Is it weird that we teach our kids the sounds animals make but not which animals give us meat?
That seems like a weird compartmentalization and it has been on my mind more and more as I’ve been noticing an ever-increasing number of people who tell me they don’t eat meat off the bone.
For ease-of-use, yes, bones can be a pain. And there are times when I am opposed to bones being included in the meal. Soup is a big one for me. How do you remove bones from meat when they’re floating in a bowl of hot broth? It’s difficult to wield a knife in a situation like that.
But that’s not the argument I’ve been hearing. Instead, people have been telling me this:
“I don’t like to think about the animal when I’m eating meat.”
Look, I’m a pretty big proponent of meat. I’m glad to eat at places like The Loaded Bowl or The Red Cup, but I’m also the guy who sometimes eats two hamburgers a day and has very firm ideas about which parts of the chicken are best for which applications.
If we’re talking about fish, I get it. Bone-in fish can be a LOT of work. I take some very hesitant bites when I’m eating fish, even if it is supposedly already de-boned. Fish bones are tiny. They’re easy to miss until you try to swallow one. Yikes.
But, if you’re avoiding bones in your meat because it makes you more aware that the food you’re eating used to be alive, maybe you shouldn’t be eating meat at all.
If someone tells me they’re a vegetarian because they don’t like the taste of meat, well, that’s a lie. Meat tastes great.
Tell me you’re a vegetarian because you have a moral issue with eating another living thing and, yeah, I get it. I don’t agree with it, necessarily, but I get it.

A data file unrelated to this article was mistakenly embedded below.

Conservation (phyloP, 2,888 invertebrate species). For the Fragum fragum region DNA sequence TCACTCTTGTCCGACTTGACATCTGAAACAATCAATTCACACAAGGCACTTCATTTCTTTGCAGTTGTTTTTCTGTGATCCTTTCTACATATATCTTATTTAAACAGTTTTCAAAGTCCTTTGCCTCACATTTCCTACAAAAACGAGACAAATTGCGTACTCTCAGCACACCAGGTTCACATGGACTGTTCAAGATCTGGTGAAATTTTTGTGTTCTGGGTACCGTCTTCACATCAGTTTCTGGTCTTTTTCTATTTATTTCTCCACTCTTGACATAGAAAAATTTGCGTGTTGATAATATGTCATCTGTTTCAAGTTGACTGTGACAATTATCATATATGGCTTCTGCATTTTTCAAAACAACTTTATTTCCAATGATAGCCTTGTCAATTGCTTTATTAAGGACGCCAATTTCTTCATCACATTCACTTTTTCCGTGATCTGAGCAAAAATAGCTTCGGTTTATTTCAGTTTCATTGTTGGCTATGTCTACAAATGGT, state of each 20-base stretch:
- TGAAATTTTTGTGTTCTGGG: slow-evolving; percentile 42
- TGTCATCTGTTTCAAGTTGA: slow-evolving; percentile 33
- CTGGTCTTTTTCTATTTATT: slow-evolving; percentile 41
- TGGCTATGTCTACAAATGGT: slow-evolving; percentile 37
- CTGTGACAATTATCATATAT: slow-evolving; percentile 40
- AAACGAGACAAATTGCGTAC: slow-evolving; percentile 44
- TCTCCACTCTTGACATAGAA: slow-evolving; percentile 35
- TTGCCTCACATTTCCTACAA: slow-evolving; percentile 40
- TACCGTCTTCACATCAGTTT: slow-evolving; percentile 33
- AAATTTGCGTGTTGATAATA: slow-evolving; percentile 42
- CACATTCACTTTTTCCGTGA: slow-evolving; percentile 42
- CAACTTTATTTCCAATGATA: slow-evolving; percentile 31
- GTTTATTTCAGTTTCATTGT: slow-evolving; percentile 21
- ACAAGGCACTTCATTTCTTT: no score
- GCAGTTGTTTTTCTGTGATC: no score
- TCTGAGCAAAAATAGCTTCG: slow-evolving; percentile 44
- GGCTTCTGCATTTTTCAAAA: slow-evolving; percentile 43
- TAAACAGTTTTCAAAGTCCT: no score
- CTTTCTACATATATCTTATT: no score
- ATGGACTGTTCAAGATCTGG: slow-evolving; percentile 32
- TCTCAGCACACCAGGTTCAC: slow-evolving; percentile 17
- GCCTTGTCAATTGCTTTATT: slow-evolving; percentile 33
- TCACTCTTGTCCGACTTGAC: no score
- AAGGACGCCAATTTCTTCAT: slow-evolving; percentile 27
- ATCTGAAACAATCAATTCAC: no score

Live your convictions. If you have a problem with animals being used for meat, then you don’t eat meat. You don’t just ask your butcher to strip off the skin, the fat, the bone and provide you with a product that’s been sanitized for your conscience.
And, let’s be honest, a bone in your meat isn’t exactly proof of life. If that’s the only thing keeping you from being a vegetarian, by all means, become a vegetarian.
Can you imagine how many vegetarians we’d have if, in order to eat meat, you had to kill a chicken or a cow or a turkey or a pig? Not even the animal you’re about to eat. Just as entry to the club.
“I’d love to sell you this bacon, but it says here you never got your Pig Killing badge. No steak, either. All I can sell you is chicken.”
And, to be clear, I haven’t killed a chicken. Or a cow. Probably a deer, on accident, but I’ve never ended an animal’s life with the sole intent that it becomes food. So I’m just as big a hypocrite as anybody on that score.
(BTW, if you have an animal farm and you’d like me to come snuff the life out of an animal for food, let me know. I’ll require some instruction, but I’m willing to give it a shot.)
I honestly believe it’s important to recognize where your meat comes from. Not just as a matter of morals, but because people who care about the animals they eat will also care about what goes into those animals.
That boneless, skinless chicken breast might be chock full of antibiotics. That’s not good for you. Animals that eat crap won’t magically transform said crap into super-tasty nutritious food for your family. The transitive power of crap flows right to you.
And the same goes for the water they drink and the places they live. If you care about the animal, even if only enough to acknowledge that it was an animal, then maybe you’ll care about the planet that animal lives on and interacts with. Because all of that stuff ends up in you when you eat it.
That’s why, when I’m making breakfast for the kids, I ask them if they know where bacon comes from. If they understand which part of the chicken they’re eating.
Maybe they’ll decide to be vegetarians someday. I don’t know. I don’t particularly care. But if they’re going to eat meat with me, they need to know that a cow says, “Moo,” eats grass and this steak is so tender because it comes from a rarely used muscle group in its back.